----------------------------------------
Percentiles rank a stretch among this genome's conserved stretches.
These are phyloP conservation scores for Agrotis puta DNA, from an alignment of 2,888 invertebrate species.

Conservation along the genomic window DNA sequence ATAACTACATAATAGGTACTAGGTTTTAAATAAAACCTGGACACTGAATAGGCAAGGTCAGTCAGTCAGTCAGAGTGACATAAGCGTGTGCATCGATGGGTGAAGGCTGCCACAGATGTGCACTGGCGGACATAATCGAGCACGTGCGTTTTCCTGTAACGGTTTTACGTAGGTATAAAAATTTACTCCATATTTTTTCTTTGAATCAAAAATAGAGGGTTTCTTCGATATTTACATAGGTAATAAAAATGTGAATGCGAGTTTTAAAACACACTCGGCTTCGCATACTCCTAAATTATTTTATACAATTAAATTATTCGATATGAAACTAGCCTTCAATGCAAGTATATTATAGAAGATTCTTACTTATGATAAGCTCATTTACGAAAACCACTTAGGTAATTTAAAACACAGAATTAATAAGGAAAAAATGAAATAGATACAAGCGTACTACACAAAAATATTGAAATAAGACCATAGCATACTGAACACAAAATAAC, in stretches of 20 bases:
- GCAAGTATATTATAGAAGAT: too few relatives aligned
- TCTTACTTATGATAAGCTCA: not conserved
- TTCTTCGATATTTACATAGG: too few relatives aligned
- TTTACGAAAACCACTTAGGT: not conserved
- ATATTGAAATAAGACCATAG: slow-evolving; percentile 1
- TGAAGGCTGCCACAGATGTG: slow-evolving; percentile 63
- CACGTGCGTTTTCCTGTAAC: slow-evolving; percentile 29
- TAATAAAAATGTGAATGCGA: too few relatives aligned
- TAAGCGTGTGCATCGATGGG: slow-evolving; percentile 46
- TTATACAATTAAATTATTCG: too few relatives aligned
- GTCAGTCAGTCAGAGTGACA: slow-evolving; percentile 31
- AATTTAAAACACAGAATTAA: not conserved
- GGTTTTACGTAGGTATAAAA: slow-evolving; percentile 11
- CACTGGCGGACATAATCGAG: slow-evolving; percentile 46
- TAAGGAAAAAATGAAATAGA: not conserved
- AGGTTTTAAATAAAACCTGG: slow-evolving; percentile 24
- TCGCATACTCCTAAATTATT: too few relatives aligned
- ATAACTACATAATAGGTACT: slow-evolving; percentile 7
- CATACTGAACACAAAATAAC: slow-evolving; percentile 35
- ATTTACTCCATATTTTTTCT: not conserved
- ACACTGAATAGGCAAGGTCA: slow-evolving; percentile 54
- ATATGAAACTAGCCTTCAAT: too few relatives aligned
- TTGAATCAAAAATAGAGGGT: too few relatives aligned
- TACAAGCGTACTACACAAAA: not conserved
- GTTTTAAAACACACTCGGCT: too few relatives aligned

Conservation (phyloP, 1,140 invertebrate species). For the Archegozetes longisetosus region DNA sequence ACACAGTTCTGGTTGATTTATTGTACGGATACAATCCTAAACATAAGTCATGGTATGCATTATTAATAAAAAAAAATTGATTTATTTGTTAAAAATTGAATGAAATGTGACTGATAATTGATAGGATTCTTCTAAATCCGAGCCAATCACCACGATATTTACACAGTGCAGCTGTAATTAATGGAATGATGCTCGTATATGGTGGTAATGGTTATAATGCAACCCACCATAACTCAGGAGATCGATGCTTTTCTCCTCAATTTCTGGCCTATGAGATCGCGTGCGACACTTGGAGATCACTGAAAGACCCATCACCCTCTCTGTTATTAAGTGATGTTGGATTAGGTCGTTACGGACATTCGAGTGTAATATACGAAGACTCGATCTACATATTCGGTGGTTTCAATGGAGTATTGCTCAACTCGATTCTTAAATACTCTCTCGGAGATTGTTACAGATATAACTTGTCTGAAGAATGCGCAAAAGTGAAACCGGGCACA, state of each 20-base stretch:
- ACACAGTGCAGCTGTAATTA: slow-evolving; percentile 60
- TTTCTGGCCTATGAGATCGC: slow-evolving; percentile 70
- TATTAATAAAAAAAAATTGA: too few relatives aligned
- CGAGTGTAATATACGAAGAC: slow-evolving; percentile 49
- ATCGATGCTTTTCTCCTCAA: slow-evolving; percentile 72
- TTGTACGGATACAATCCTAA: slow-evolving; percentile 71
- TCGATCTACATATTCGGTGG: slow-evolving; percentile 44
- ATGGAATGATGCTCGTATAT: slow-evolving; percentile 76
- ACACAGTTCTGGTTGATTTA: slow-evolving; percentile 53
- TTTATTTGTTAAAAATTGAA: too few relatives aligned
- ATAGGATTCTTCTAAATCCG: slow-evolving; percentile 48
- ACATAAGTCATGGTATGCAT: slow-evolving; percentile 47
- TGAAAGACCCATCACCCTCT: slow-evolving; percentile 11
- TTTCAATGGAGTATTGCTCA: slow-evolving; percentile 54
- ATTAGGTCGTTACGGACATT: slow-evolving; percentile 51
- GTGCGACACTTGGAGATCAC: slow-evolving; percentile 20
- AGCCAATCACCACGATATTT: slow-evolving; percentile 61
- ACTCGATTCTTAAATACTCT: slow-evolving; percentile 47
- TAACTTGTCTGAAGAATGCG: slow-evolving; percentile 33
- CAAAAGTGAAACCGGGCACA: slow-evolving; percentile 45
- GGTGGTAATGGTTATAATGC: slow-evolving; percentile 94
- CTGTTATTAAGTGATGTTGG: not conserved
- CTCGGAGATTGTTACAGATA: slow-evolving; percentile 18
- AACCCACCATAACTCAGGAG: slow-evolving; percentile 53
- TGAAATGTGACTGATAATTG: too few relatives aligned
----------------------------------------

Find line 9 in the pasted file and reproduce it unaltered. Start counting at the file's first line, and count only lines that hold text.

- TGAAGGCTGCCACAGATGTG: slow-evolving; percentile 63